The current regulations do not provide for the possibility of employing only people vaccinated with COVID-19 or asking during an interview about the vaccination. This type of practice is discriminatory, and therefore it violates the provisions of the Labor Code, which in Art. 113 states that any form of discrimination in employment is unacceptable.Pursuant to the Polish Labor Code, the employer requires the job applicant to provide personal data including: 1.    first name (names) and surname;2.    date of birth;3.    contact details indicated by such a person;4.    education;5.    professional qualifications;6.    the course of previous employment.The abovementioned list is closed and the request for health or vaccination data at this stage is unacceptable as there are no health and vaccinations in the primary data catalog. On one hand Article 22 § 4 of the Polish Labor Code slightly opens the way to include obtain some sensitive data from the candidates: “The employer requests other personal data than those specified in § 1 and 3, when it is necessary to exercise the right or fulfill the obligation resulting from the law”. Unfortunately, also in this case the employer has his hands tied, because COVID-19 vaccinations are not obligatory in Poland, and thus – there is no reason to ask whether the candidate or employee is vaccinated or not. The provision would be treated differently if vaccination were compulsory for everyone.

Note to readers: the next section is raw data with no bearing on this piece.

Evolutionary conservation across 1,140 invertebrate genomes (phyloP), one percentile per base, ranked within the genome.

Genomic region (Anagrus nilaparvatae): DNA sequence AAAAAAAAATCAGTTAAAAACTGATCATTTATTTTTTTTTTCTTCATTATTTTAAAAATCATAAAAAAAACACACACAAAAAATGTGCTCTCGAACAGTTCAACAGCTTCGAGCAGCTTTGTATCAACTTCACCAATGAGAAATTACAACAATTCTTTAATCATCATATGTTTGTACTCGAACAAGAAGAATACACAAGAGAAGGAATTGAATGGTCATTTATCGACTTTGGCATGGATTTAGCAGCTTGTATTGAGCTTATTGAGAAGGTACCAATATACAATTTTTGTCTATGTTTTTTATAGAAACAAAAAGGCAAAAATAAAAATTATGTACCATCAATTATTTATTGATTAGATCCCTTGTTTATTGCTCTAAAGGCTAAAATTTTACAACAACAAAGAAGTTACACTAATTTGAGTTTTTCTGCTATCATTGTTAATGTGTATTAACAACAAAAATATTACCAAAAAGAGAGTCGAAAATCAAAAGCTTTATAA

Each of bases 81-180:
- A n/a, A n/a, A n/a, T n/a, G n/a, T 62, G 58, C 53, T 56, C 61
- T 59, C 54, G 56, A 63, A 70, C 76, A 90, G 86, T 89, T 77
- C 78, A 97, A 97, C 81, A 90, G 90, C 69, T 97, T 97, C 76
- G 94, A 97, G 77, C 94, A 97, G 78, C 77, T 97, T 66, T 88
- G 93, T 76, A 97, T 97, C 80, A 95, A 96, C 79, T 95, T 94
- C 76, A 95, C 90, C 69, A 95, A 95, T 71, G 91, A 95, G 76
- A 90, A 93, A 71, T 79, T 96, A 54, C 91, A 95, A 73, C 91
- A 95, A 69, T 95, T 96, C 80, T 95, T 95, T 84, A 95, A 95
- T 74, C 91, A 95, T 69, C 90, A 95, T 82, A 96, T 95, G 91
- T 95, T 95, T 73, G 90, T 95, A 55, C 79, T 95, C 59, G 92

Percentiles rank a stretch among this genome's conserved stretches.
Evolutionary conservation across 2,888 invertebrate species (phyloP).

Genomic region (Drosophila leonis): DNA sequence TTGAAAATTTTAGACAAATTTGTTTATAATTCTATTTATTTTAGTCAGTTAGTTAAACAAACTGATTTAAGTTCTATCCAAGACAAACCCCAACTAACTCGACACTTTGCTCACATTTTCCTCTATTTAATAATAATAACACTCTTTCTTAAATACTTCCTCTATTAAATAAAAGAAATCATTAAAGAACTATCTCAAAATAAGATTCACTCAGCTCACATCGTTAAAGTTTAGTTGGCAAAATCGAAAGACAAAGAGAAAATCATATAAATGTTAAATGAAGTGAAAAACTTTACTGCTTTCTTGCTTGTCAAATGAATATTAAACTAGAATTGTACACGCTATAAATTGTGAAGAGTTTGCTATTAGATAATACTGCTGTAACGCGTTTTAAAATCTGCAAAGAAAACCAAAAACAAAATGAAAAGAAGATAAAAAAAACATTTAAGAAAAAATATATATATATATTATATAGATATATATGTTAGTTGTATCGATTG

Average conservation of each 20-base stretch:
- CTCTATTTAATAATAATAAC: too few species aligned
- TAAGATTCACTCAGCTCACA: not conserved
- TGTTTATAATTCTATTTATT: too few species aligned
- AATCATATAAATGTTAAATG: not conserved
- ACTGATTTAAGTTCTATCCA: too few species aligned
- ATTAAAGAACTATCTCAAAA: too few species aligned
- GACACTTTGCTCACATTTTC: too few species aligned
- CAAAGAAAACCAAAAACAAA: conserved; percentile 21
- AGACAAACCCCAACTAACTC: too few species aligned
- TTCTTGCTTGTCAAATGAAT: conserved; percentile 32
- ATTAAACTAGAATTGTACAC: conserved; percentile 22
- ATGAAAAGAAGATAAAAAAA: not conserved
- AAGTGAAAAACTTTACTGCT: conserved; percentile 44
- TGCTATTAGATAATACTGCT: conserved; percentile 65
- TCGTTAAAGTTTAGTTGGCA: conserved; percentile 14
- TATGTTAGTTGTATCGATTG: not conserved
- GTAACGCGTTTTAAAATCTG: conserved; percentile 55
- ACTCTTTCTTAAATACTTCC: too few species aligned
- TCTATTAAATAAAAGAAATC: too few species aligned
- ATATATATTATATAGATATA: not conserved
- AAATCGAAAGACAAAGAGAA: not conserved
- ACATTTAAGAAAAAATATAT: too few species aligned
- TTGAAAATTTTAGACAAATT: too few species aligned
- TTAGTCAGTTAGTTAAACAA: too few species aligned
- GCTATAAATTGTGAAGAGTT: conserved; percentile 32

Are employees entitled to lie or to omit information; if information is subsequently found to be false, what can I do?

Pursuant to Art. 61 § 1 of the Act of May 20, 1971 – the Polish Code of Minor Offenses, a person who appropriates a position, title or rank to which he or she is not entitled, shall be liable to a fine of up to PLN 1,000 or to a reprimand. Such a situation will take place when an employee lies in the CV that he or she has worked in a given place or that he has a specific professional or academic title (without presenting any supporting documents).On the other hand, when an employee presents, for example, a false employment certificate or a diploma of graduation, it fulfills the criteria of Art. 270 of the Act of 6 June 1997 – the Polish Criminal Code. According to this provision, anyone who, in order to be used as authentic, forges or forges a document or such document as authentic, is subject to a fine, restriction of liberty or imprisonment for a period of 3 months to 5 years. In addition, if an employee, despite the lies in the CV, is employed and is paid remuneration for work, and therefore gains financial benefits from misleading the employer, then he fulfills the features of fraud defined in Art. 286 of the Polish Criminal Code. Pursuant to this provision, anyone who, in order to gain financial benefits, causes another person to disadvantageously dispose of his own or someone else’s property by misleading him or by exploiting an error or inability to properly understand the action taken, shall be subject to the penalty of deprivation of liberty for a term of between 6 months and years. 8.